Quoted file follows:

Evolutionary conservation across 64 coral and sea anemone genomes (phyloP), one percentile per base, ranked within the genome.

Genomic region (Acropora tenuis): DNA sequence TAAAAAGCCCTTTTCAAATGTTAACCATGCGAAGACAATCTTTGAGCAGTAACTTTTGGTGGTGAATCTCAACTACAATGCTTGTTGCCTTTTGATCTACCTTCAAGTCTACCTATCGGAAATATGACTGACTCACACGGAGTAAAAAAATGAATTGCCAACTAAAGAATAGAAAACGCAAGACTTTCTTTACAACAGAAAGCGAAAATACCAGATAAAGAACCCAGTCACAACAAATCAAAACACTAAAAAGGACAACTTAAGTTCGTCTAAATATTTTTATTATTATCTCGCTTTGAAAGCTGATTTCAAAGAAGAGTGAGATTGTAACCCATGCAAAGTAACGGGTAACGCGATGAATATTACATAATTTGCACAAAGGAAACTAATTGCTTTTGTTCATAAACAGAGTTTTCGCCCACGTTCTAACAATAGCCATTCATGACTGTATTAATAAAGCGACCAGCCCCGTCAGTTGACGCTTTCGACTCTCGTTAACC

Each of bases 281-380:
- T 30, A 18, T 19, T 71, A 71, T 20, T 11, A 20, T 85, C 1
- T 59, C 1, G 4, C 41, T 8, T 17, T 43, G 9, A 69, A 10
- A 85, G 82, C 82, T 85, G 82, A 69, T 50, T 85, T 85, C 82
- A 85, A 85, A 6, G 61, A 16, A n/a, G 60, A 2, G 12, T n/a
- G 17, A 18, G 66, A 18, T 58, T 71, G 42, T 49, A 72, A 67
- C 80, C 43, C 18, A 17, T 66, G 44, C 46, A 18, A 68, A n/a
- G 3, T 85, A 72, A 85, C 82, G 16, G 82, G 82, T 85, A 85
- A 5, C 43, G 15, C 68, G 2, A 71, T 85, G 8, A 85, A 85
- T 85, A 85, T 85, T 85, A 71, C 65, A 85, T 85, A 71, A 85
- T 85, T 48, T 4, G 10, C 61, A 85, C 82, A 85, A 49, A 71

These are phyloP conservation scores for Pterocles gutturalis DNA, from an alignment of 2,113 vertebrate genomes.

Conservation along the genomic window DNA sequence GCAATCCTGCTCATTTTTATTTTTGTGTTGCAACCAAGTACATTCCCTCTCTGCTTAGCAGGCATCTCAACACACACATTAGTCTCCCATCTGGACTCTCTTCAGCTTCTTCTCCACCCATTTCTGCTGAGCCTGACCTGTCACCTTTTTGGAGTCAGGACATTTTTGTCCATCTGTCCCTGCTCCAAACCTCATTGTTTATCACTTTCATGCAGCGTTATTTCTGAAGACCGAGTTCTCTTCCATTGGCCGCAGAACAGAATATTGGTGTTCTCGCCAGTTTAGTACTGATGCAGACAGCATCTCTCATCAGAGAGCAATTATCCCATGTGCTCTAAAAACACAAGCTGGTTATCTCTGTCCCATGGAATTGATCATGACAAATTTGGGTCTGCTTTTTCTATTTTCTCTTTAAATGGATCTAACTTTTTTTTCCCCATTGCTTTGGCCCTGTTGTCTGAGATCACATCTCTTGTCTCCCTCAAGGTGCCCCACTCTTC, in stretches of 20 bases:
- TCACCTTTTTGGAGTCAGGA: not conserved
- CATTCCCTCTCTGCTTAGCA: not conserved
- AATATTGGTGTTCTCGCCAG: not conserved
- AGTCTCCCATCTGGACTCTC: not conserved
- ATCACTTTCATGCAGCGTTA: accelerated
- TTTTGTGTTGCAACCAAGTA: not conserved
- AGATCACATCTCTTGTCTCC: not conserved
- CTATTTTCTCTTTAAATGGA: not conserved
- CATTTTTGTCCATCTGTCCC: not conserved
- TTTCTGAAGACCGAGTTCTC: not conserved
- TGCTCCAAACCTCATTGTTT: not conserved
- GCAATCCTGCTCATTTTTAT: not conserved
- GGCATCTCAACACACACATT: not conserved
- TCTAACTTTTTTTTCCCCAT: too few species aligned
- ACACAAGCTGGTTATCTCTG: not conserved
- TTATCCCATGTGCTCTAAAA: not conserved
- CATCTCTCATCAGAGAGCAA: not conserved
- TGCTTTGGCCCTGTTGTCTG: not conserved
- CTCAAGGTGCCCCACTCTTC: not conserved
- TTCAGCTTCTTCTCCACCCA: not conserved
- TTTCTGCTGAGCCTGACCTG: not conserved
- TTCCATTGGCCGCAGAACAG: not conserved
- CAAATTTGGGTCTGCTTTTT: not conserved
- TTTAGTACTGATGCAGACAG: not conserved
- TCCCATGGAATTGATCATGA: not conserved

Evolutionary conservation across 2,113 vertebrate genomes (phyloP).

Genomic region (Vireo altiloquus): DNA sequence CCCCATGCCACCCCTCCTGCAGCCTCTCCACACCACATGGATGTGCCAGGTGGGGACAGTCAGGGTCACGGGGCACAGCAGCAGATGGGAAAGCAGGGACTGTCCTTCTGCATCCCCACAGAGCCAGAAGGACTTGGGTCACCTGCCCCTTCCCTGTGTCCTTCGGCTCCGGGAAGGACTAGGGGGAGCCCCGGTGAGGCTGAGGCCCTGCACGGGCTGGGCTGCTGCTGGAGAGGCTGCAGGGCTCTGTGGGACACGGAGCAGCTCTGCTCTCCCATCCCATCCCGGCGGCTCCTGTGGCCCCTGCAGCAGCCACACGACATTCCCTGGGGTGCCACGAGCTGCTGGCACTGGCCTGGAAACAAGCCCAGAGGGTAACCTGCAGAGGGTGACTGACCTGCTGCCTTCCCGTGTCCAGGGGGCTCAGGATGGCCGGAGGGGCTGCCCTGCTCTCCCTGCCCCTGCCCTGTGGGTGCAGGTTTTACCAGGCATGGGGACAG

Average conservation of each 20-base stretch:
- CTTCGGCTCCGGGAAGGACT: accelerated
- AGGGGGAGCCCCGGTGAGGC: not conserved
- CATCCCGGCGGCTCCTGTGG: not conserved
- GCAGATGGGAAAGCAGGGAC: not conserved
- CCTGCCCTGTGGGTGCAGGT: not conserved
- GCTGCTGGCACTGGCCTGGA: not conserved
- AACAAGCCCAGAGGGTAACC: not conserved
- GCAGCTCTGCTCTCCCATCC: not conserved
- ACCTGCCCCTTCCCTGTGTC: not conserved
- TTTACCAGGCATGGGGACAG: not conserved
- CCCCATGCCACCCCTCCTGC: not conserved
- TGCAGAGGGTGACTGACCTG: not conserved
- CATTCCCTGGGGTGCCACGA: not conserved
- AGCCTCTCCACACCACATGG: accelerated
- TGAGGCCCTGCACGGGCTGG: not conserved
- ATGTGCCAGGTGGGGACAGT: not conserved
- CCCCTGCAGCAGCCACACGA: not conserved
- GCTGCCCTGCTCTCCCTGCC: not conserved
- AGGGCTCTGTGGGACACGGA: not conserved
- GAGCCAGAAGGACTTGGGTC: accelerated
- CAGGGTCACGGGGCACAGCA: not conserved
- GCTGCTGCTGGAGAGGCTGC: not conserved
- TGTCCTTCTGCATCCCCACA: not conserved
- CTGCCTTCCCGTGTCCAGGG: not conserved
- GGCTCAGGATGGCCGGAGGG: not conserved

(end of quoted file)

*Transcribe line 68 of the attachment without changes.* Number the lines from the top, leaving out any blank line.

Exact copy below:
- GGCTCAGGATGGCCGGAGGG: not conserved